WASHINGTON — Congressional Democrats embraced President Obama's ambitious and expensive agenda for the nation Thursday night, endorsing a $3.5-trillion spending plan that sets the stage for major legislation later this year on healthcare, energy, the environment and education.
Voting along party lines, the House and Senate approved budget blueprints that would trim Obama's spending proposals for the fiscal year that begins in October and curtail his plans to cut taxes. The blueprints, however, would permit work to begin on the central goals of Obama's presidency: an expansion of healthcare coverage for the uninsured, more money for college loans, and a cap-and-trade system to reduce gases that contribute to global warming.
The measures now move to a conference committee where negotiators must resolve differences between the two chambers, a prelude to the more difficult choices that will be required to implement Obama's initiatives. Although Democrats have sanctioned the president's vision for transforming huge sectors of the economy, they remain fiercely divided over the details.
There is no agreement, for example, on how to pay for an overhaul of the healthcare system expected to add more than $1 trillion to the budget over the next decade, nor is there consensus on how to spend the hundreds of billions of dollars the government stands to collect by setting limits on greenhouse gas emissions and forcing industry to buy permits to pollute.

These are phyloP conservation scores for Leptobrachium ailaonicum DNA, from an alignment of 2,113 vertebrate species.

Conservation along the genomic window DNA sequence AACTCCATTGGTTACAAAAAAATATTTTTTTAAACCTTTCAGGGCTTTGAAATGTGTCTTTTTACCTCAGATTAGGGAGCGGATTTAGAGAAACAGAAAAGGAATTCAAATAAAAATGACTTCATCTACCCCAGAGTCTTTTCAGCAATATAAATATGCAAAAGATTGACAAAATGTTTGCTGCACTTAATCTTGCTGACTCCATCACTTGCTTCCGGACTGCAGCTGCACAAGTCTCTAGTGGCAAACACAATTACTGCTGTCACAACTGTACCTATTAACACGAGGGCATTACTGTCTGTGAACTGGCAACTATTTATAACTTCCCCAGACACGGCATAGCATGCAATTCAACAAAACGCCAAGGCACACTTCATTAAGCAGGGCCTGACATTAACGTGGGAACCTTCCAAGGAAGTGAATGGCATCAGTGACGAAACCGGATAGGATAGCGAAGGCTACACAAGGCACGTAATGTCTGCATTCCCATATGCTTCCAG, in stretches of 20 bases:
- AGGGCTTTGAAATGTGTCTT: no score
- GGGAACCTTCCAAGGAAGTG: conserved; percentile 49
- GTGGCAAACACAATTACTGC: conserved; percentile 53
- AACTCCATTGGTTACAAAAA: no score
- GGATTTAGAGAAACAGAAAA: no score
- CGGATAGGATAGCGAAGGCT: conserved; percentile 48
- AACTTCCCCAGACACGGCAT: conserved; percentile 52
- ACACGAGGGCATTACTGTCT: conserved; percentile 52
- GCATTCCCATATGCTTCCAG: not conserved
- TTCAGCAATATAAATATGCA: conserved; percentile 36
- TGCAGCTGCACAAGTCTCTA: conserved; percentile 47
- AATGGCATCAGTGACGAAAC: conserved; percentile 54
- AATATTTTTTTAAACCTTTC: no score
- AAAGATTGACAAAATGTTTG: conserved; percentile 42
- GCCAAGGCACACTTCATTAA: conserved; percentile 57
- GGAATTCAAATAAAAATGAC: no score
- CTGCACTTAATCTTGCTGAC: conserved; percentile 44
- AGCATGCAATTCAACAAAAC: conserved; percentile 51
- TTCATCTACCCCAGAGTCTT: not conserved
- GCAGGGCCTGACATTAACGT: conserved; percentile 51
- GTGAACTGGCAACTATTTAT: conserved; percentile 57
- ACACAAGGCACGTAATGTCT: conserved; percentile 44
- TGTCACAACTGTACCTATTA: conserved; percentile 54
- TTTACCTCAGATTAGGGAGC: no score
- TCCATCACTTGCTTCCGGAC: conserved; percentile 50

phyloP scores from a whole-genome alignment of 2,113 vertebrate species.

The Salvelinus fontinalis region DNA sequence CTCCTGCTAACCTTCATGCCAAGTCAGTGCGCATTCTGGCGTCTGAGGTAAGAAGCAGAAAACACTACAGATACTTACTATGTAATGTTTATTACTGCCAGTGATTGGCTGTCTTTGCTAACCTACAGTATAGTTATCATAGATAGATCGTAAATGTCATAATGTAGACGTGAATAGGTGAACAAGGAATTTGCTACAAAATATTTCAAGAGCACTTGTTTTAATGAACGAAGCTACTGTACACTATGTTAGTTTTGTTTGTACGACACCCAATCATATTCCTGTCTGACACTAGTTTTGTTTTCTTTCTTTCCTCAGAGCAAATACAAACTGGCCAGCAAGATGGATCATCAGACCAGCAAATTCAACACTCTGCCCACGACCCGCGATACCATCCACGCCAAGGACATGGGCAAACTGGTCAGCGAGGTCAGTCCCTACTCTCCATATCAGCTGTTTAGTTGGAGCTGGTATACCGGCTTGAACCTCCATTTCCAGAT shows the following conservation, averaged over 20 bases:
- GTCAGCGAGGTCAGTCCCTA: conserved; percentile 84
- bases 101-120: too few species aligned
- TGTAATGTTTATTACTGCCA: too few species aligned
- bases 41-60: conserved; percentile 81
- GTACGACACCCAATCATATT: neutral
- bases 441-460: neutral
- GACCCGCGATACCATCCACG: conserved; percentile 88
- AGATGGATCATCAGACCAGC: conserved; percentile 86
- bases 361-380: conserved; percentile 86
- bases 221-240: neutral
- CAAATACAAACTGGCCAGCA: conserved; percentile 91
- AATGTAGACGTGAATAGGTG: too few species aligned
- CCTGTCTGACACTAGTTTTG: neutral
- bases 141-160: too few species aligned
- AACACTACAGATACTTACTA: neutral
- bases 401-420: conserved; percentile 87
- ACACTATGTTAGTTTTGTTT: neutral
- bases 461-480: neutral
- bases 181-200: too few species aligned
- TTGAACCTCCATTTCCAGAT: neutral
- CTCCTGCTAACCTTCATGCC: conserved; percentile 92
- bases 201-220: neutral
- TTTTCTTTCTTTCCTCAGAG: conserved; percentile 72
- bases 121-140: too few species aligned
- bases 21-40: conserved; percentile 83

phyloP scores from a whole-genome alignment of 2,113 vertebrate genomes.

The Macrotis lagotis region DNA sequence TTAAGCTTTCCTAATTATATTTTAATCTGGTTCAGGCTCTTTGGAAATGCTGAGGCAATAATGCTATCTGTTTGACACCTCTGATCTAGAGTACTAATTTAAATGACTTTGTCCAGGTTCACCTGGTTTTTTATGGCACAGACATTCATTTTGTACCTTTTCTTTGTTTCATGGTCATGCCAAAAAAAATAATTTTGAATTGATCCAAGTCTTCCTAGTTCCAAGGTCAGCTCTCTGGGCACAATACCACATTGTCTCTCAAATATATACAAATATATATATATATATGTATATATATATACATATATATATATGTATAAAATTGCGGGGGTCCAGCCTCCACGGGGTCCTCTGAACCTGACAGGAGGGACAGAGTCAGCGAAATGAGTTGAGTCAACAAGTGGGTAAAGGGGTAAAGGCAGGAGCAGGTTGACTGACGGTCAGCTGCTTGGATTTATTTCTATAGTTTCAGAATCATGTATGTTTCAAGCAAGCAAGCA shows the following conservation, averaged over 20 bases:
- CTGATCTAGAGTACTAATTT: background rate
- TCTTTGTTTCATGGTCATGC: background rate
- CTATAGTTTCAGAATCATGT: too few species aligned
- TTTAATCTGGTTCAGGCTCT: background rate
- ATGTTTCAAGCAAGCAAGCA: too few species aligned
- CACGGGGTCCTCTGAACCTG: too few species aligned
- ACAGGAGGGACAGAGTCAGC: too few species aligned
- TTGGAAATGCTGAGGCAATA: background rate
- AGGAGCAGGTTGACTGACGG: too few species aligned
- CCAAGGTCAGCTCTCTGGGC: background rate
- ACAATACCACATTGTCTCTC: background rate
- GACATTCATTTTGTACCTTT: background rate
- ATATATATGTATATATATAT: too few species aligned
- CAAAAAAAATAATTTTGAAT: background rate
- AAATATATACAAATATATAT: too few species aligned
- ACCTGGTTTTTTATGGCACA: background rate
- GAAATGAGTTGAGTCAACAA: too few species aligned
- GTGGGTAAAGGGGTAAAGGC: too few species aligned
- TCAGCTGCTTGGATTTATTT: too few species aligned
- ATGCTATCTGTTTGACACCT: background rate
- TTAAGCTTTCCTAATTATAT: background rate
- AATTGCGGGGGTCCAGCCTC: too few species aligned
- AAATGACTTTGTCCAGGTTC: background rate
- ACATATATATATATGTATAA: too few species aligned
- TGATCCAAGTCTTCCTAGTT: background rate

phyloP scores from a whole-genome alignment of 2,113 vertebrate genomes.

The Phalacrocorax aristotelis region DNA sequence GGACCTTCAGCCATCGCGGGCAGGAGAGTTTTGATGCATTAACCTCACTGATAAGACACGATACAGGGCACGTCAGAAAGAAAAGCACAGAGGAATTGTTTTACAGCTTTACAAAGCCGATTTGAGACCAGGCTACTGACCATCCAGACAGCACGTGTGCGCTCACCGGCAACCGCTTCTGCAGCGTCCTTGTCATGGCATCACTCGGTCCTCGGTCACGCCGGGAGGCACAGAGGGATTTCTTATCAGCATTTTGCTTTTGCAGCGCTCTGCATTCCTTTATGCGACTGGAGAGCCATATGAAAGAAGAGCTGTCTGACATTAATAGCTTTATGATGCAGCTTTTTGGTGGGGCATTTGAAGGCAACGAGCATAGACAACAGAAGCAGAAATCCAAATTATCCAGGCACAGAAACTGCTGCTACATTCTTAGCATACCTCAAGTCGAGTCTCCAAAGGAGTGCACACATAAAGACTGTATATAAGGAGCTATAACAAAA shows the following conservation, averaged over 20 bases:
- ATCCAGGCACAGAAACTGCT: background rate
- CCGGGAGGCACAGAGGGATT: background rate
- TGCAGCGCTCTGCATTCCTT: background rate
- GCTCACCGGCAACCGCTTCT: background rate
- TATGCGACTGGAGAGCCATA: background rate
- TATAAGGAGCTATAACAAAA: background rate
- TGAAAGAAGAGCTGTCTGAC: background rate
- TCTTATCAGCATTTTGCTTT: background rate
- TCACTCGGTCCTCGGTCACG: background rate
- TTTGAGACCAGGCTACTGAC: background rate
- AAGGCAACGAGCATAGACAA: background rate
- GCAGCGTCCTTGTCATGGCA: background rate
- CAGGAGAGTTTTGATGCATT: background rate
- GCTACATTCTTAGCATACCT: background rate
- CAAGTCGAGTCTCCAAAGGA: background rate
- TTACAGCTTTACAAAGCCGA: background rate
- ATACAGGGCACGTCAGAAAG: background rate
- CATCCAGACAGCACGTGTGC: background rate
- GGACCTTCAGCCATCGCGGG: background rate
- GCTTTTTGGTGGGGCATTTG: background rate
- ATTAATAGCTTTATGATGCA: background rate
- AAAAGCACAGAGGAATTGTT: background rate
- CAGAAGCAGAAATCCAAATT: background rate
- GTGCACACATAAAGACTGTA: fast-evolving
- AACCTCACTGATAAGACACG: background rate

"Democrats in the House and, I think, the Senate are shoulder to shoulder with the president in trying to make the big decisions we need to make in this country," said Rep. Chris Van Hollen (D-Md.). But, he said, "Hammering out the details will require everyone to roll up their sleeves."
Republicans blasted the budget as a reckless manifesto that would expand the government and double the national debt within five years. Senate Minority Leader Mitch McConnell (R-Ky.) said he feared the consequences of a budget that "calls for a dramatic and potentially irreversible shift of our nation to the left in the areas of healthcare, education and private enterprise."
Democrats argued that the budget would rebuild an economy ruined by eight years of Republican leadership. In the House, fiscal conservatives generally backed the plan, even though it would generate a deficit of more than $1.2 trillion next year and large annual deficits well into the future.
The House voted 233-196 to support the Democratic budget proposal, with just 20 Democrats voting with Republicans in opposition. The Senate approved its blueprint 55-43, with all but two Democrats voting yes.
Both chambers have adopted Obama's plans to extend tax cuts for the middle class beyond their 2010 expiration date and to allow tax cuts to expire for families making more than $250,000 a year.
But after congressional budget analysts forecast that Obama's request would add $9.3 trillion to the national debt over the next decade, both chambers scaled back Obama's plan to protect millions of families from the alternative minimum tax and dropped his proposal to make permanent his signature $800 tax credit for working families.